- 2002, Glucosamine/Chondroitin Arthritis Intervention Trial Primary Study National Center for Complementary and Alternative Medicine
- Towheed T et al, 2009, Glucosamine for osteoarthritis Cochrane Summaries
- Glucosamine Drugs.com
- Glucosamine ChemSpider
- Knudsen JF, 2008, Potential glucosamine-warfarin interaction resulting in increased international normalized ratio: case report and review of the literature and MedWatch database PubMed
- Simon RR et al, 2011, A comprehensive review of oral glucosamine use and effects on glucose metabolism in normal and diabetic individuals PubMed Central
- Sugars and Polysaccharides Southern Illinois University
- Does glucosamine raise “bad” LDL cholesterol? ConsumerLab
What is glucosamine?
Glucosamine is an amino sugar made from chitin, which is extracted from the shellfish shells.
It also occurs in small amounts in certain foods and in the human body ─ in the cartilage and in the fluid that surrounds the joints.
Picture 1. Glucosamine chemical formula
What is glucosamine used for?
Glucosamine is used to treat joint pain, mainly knee pain due to osteoarthritis (cartilage damage in joints due to wear and tear) but also for hip and back pain, tendonitis, gout, glaucoma, wound healing and hair growth. Long distance runners often use it.
- Glucosamine sulfate
- Glucosamine chondroitin sulfate
- Glucosamine hydrochloride
- Glucoamine MSM (Methyl SulfonylMethane)
Forms. Glucosamine is available as tablets, capsules, chewables, powder, liquid for oral use and as lotion for topical use (to apply on the skin).
In Europe, glucosamine is sold as a drug and in the United States as an over-the-counter (OTC) dietary supplement .
Does glucosamine work?
There is INSUFFICIENT EVIDENCE about effectiveness of glucosamine in relieving joint pain caused by osteoarthritis.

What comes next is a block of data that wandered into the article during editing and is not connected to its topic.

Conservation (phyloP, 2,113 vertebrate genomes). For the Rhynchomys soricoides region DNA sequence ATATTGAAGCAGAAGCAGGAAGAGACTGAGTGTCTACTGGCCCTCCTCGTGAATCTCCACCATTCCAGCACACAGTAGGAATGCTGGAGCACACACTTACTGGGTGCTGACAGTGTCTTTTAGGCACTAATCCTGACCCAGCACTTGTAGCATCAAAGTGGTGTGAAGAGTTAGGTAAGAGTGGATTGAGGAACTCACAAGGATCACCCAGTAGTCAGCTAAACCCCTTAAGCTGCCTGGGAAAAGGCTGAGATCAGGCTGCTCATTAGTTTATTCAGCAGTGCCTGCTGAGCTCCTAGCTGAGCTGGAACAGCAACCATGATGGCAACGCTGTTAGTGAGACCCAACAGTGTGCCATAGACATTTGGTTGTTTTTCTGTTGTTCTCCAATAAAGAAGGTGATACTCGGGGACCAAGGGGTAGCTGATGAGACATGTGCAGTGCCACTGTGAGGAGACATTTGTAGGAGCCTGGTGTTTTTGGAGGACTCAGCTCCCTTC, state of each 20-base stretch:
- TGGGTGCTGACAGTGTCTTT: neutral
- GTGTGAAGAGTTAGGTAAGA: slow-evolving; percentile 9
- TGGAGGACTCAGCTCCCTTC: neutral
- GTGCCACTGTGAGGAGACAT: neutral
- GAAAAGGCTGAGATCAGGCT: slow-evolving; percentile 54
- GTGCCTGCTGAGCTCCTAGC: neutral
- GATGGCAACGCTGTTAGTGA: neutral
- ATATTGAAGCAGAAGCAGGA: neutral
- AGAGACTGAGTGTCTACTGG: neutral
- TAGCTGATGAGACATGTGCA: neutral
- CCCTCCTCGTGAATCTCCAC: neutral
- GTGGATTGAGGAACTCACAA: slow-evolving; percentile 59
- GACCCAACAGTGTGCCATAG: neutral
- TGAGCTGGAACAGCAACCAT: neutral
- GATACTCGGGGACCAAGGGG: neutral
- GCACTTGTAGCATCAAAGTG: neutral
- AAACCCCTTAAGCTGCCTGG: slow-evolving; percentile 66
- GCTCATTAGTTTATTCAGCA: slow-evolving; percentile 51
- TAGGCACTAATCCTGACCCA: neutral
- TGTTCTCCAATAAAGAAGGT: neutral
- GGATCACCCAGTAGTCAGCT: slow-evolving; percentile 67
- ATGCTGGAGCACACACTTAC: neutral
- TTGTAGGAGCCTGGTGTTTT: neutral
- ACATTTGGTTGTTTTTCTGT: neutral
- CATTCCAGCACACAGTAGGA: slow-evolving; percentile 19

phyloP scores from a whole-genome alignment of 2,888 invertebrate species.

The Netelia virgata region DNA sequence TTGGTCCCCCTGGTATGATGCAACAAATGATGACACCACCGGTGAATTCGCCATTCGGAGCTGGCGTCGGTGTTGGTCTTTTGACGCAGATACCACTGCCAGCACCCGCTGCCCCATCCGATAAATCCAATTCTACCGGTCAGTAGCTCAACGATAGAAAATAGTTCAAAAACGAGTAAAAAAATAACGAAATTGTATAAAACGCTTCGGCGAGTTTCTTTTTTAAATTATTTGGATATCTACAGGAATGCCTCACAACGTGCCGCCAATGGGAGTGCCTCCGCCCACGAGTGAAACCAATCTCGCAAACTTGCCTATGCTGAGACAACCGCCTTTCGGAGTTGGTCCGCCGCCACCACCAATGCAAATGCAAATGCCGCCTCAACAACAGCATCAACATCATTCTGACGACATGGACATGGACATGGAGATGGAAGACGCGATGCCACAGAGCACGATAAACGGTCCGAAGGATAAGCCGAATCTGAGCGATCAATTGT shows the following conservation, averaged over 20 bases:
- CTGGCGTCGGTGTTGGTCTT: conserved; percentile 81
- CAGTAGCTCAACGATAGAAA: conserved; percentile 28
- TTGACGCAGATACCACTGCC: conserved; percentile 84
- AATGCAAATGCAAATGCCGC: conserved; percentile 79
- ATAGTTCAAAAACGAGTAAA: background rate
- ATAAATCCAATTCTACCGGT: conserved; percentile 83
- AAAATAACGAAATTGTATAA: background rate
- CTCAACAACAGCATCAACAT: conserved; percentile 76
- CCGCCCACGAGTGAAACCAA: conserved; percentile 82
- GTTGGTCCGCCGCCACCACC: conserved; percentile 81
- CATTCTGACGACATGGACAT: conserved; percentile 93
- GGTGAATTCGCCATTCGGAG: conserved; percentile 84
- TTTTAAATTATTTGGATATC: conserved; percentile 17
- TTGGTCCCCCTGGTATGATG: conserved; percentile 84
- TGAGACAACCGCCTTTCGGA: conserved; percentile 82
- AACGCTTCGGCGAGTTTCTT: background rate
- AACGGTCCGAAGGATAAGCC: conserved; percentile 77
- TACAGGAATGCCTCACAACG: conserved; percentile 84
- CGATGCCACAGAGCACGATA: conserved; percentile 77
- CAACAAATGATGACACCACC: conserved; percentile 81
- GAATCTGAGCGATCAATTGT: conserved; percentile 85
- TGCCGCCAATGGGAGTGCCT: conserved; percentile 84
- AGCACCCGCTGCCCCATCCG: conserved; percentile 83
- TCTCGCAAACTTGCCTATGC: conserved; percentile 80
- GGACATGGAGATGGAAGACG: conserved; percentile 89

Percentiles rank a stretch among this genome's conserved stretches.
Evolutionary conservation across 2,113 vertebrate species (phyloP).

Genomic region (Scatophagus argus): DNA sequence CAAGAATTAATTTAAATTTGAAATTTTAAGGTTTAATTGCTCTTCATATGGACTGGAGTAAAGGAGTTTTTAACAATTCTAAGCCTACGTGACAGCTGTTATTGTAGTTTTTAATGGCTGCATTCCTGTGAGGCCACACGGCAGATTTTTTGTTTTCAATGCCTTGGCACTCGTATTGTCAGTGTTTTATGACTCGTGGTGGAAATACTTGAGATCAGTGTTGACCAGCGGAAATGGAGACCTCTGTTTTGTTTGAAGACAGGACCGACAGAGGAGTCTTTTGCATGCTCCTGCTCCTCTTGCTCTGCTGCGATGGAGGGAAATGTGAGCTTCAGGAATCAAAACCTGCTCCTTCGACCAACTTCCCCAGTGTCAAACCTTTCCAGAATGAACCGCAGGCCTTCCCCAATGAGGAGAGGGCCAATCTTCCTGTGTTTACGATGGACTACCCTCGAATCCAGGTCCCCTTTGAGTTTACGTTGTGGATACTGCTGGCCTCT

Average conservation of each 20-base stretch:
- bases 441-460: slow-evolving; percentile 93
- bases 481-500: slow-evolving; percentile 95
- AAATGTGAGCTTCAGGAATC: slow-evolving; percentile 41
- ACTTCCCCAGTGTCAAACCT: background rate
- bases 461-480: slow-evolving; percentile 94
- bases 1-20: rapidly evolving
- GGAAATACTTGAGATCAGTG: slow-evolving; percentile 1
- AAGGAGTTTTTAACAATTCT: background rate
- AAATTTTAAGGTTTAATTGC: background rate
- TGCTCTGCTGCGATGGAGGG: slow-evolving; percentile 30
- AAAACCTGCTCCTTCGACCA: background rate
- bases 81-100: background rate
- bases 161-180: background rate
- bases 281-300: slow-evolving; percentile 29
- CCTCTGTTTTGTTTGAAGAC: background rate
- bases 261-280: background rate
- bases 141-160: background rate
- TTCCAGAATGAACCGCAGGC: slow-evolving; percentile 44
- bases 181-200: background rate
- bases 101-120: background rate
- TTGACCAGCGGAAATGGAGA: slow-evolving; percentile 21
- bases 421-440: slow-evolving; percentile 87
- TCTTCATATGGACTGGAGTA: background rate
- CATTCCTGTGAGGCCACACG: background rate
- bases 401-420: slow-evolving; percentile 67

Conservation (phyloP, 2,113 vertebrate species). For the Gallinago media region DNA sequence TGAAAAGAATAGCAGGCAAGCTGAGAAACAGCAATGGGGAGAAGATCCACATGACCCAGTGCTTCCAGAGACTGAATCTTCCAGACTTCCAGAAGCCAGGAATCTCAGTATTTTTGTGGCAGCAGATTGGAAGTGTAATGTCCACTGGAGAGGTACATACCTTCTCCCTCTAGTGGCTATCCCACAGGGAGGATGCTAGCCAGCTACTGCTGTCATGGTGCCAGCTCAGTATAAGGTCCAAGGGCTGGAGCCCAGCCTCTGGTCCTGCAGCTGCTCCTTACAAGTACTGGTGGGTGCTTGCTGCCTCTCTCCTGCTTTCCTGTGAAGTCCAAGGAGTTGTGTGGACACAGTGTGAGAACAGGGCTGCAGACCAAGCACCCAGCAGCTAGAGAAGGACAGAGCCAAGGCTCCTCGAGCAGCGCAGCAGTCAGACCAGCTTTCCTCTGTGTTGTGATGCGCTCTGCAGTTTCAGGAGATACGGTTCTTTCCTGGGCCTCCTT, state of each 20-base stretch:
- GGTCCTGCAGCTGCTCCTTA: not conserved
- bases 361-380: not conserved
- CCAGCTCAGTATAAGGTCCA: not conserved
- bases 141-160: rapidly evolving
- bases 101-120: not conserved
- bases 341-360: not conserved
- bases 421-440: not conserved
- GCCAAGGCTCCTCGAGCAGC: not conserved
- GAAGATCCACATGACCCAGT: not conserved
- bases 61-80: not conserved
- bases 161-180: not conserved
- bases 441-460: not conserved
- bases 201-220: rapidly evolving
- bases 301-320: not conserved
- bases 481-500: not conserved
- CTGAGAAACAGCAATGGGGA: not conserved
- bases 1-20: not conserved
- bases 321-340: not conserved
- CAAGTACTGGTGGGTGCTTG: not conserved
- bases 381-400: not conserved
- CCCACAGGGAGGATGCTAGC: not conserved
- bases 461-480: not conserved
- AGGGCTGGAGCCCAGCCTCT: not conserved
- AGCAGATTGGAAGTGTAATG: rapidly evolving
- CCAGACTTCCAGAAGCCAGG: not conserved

- In one 2009 Cochrane review of high quality studies, glucosamine was no more effective than placebo .
- In the GAIT study in the U.S. in 2002, glucosamine tablets (3 x 500 mg/day) in combination with chondroitin sulfate tablets (3 x 400 mg/day) reduced pain (after 6 months of taking) in some individuals with moderate to severe knee pain but not in those with mild pain . After 24 months of taking, X-ray studies of the knees did not reveal any benefit for cartilage over placebo, though.
There is also insufficient evidence about glucosamine effectiveness in weight loss and treatment temporomandibular joint (TMJ) pain and glaucoma.
Tablets: 1500 mg in one dose or 3 x 500 mg/day 
Glucosamine is likely safe to use.
Glucosamine does not likely affect blood glucose levels in healthy individuals and those with diabetes mellitus .
During Pregnancy and Breastfeeding
Do not take glucosamine if you are pregnant or you are breastfeeding. The safety of glucosamine during pregnancy and breastfeeding is not known due to insufficient studies .
Side effects after glucosamine pills are rare and may include stomach upset, heartburn, nausea, diarrhea or constipation .